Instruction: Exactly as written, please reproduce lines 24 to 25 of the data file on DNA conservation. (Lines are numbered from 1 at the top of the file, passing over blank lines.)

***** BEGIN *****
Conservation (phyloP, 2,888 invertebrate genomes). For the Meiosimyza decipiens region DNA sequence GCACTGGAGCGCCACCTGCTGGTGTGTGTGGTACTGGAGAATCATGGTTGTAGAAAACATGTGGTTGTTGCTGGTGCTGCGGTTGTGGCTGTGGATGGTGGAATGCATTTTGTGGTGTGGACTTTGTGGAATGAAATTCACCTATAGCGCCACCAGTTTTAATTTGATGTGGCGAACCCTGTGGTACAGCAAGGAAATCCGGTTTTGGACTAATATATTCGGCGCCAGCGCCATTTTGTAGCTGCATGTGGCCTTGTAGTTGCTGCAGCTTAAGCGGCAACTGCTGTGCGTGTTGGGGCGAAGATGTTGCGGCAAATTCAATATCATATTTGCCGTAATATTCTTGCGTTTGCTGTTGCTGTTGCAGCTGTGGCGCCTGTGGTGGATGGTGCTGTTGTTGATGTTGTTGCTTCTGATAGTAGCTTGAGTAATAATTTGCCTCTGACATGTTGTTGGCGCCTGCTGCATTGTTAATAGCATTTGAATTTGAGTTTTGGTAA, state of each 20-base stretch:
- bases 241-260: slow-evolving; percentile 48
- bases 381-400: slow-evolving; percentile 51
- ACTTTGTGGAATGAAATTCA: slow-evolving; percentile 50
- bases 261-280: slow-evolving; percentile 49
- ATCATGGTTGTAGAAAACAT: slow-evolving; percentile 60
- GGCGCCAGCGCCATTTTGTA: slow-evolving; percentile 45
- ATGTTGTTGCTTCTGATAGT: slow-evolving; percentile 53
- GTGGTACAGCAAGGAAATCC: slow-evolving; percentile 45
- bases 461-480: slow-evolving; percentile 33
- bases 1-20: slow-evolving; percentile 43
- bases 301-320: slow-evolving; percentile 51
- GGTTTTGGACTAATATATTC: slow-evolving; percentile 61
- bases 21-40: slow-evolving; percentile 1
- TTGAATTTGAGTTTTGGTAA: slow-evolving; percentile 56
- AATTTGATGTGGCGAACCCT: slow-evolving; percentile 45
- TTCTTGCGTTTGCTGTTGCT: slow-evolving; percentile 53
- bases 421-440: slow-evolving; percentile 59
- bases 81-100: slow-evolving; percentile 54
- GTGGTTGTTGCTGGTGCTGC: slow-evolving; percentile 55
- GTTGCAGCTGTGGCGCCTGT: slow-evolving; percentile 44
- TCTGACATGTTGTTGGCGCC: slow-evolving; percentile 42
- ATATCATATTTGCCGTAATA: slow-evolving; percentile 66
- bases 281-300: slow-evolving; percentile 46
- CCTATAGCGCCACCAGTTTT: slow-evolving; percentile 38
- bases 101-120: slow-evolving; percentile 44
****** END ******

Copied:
- bases 281-300: slow-evolving; percentile 46
- CCTATAGCGCCACCAGTTTT: slow-evolving; percentile 38